Adam Warski

15 Aug 2012

Connecting a piano pedal to a computer

something different

It’s good to do something different once in a while. In my case, “different” still means things involving a computer – but far from the Java&Scala programming that I do daily.

As SoftwareMill is a fully distributed company, communication is very important. We use Skype a lot, but since a while ago we also use TeamSpeak with push-to-talk for our scrums and talking inside a team. It’s kind of an always-on call – you press a key combination, talk, and all other people in the room can hear you. (There’s also an open-source alternative – Mumble – but we found that it had worse echo cancellation.)

The concept is very nice, but has one flaw – when you talk, you need to hold the key combination with one hand. And when talking about code, you often want to edit it right away, for example. That’s why I wanted to somehow change the talk-trigger. And that’s where the (electronic) piano pedal comes to play.

Of course first thing I needed is the piano pedal itself. It cost about $13 (you can buy one here, if you are from Poland) and has a 6.3mm jack connector:

It works in a very straightforward way, when pressed it simply closes the circuit. I also got a 6.3mm jack mounting and some “crocodile” cables to make the connections easier:

Then comes the question how to connect this to a computer. As I have a MacBook, the only ports available are USB and FireWire. I didn’t really need very high transfer so I went with USB. Still, making a USB device and writing a driver for it is quite a complex task. That’s why, after some brainstorming with Tomek and Jacek, I decided to use an RS232 port. For that I needed two things: a RS232-USB converter and an RS232 cable with a female connector:

One important thing to keep in mind: make sure your converter has drivers for your OS. In my case I got a Prolific USB-RS232 converter (or at least something that has the PL-2303 chip), which has both official and open-source drivers for OSX. After installing and plugging in the usb you should see two new devices in /dev:

[~]$ ls /dev | grep usbserial

Now the most important part: connecting the cables. I’ve cut the serial cable in half, and took off the insulation:

Then you need to identify which color wire is which pin. There are 9 pins (in cables with the DB9 connector). Using a simple electric meter does the trick:

As I wanted to detect when a circuit is closed, I needed one pin which has voltage always applied, and a second one which can be checked for its state. One such pair is RTS/CTS (Request to send/clear to send). In modems it’s used to detect if a device is ready to receive data. You can set the RTS programatically, and then read CTS. The pedal, when pressed, simply closes the circuit between RTS and CTS:

If you want to play a bit with various connections, CoolTerm is a very nice application which shows the state of the various pins, enables turning them on and off, writing to the device etc.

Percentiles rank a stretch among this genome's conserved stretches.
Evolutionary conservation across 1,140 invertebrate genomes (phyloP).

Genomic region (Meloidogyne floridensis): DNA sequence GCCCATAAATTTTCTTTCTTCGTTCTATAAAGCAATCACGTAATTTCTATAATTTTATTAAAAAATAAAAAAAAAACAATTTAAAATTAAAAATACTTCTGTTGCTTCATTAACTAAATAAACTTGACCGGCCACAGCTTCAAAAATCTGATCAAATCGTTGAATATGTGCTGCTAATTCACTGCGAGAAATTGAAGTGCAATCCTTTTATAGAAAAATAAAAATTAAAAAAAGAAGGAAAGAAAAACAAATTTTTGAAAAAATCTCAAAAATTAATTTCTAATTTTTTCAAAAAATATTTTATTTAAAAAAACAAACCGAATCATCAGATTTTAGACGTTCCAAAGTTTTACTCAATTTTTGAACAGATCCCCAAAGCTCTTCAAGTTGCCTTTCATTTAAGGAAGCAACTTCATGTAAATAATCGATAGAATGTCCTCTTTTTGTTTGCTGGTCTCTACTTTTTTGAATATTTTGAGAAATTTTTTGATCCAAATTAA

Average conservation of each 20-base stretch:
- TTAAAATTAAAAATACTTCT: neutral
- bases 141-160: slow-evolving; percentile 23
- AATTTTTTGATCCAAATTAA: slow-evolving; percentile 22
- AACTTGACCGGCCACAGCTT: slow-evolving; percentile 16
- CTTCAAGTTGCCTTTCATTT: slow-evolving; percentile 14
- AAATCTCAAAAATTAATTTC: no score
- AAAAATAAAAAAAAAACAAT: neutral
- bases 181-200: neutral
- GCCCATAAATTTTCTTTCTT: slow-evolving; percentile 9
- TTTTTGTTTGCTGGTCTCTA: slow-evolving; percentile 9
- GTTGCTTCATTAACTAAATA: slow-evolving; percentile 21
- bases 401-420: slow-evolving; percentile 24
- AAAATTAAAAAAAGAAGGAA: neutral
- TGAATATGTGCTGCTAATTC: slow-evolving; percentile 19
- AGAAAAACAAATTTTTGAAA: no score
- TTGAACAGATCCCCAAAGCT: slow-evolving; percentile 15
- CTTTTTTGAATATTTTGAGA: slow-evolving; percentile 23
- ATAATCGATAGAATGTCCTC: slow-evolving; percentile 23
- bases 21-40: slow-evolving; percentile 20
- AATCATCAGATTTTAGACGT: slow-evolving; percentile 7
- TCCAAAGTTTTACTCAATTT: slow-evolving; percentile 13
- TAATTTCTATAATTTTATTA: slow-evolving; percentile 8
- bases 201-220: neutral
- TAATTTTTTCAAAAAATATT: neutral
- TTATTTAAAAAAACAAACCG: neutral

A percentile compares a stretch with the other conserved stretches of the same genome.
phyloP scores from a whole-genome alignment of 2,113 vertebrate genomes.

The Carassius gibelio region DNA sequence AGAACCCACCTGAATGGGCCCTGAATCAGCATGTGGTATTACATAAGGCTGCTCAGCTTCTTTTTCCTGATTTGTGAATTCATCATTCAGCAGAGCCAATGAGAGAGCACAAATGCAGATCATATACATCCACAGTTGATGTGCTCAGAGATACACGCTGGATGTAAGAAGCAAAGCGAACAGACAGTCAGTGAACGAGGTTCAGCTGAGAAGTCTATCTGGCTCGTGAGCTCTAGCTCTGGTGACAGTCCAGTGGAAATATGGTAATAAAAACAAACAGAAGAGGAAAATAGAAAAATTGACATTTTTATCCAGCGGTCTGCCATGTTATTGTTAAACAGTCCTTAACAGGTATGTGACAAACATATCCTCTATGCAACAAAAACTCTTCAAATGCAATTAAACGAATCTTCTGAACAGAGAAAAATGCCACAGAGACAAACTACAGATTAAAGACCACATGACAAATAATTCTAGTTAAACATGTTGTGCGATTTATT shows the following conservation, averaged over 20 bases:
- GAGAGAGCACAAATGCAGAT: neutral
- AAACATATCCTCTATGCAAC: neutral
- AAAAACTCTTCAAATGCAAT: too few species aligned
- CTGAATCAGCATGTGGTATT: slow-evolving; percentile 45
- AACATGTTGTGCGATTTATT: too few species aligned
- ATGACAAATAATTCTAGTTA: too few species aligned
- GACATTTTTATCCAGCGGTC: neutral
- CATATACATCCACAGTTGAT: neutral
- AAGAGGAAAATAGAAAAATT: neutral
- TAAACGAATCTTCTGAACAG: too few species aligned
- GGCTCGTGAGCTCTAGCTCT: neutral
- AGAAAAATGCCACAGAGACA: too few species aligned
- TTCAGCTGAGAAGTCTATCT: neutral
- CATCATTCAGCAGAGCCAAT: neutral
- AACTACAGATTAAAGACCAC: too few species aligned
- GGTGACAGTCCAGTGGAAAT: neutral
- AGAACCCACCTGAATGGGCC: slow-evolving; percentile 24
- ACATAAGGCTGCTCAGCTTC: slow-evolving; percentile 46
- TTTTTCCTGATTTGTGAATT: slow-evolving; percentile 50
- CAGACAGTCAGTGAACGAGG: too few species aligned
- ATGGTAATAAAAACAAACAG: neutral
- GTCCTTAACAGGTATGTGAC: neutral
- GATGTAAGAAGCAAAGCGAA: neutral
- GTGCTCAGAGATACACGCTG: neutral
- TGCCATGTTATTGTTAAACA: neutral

Now the programming part. The natural language of choice here is C. (btw, gcc has great compilation times, but manually freeing memory feels a bit weird ;) ). First thing you need to do is open the device file:

#include <stdlib.h>
#include <fcntl.h>
#include <termios.h>
#include <stdbool.h>
#include <string.h>

int main(int argc, char** argv) {
   int tty_fd = open("/dev/tty.usbserial", O_RDWR | O_NONBLOCK);

   // do stuff

   return EXIT_SUCCESS;

The RTS is by default set to 1, but just in case, here’s the code to set it, and read CTS:

bool get_cts(int fd) {
   int s;
   // gets the current port state - man ioctl for more info
   ioctl(fd, TIOCMGET, &s);
   return (s & TIOCM_CTS) != 0;

void set_rts(int fd, bool set) {
   int status;
   ioctl(fd, TIOCMGET, &status);
   if (set) {
      status |= TIOCM_RTS;
   } else {
      status &= ~TIOCM_RTS;
   ioctl(fd, TIOCMSET, &status);

I had to monitor somehow the state of the CTS pin to check if the pedal is pressed or not. Turns out there’s a ioctl request TIOCMIWAIT in Linux with which you can do blocking waits until some signals change. Unfortunately, it’s not implemented in OS X, so I had to go with polling:

void wait_cts_change(int fd) {
   bool start = get_cts(fd);
   while(true) {
      bool current = get_cts(fd);
      if (start != current) {

      usleep(100000); // 0.1s

In the worst case it would miss 0.1s of me talking, which I think is bearable. And doesn’t use too much CPU.

Finally we just need to control TeamSpeak’s PushToTalk. Luckily it comes bundled with a ClientQuery plugin which exposes a Telnet interface on localhost:25639. Additionally, OS X comes bundled with libcurl so using telnet is pretty easy:

// To send data using libcurl, you provide userdata and a callback function
// which copies the data to libcurl's buffer.
size_t read_callback(void *ptr, size_t size, size_t nmemb, void *userdata) {
   size_t curl_size = nmemb * size;
   size_t userdata_len = strlen(userdata);
   size_t to_copy = (userdata_len < curl_size) ? userdata_len : curl_size;
   memcpy(ptr, userdata, to_copy);
   return to_copy;

void pushtotalk(bool pressed) {
   char* command = NULL;
   // That's the command that actives/deactives push-to-talk
         "clientupdate client_input_deactivated=%d\nquit\n?,
         pressed ? 0 : 1);

   CURL* curl = curl_easy_init();
   curl_easy_setopt(curl, CURLOPT_URL, "telnet://localhost:25639");
   curl_easy_setopt(curl, CURLOPT_READDATA, command);
   curl_easy_setopt(curl, CURLOPT_READFUNCTION, read_callback);



// Main loop:

while(true) {
   int current_cts=get_cts(tty_fd);
   pushtotalk(current_cts != 0);

No error handling or unit tests yet, but works ;). Don’t forget you need to compile with curl:

gcc -lcurl piano.c -o piano

For anybody who’s ever done some electronics this is probably trivial, but you’ve got to start somewhere. Next … wireless? ;)


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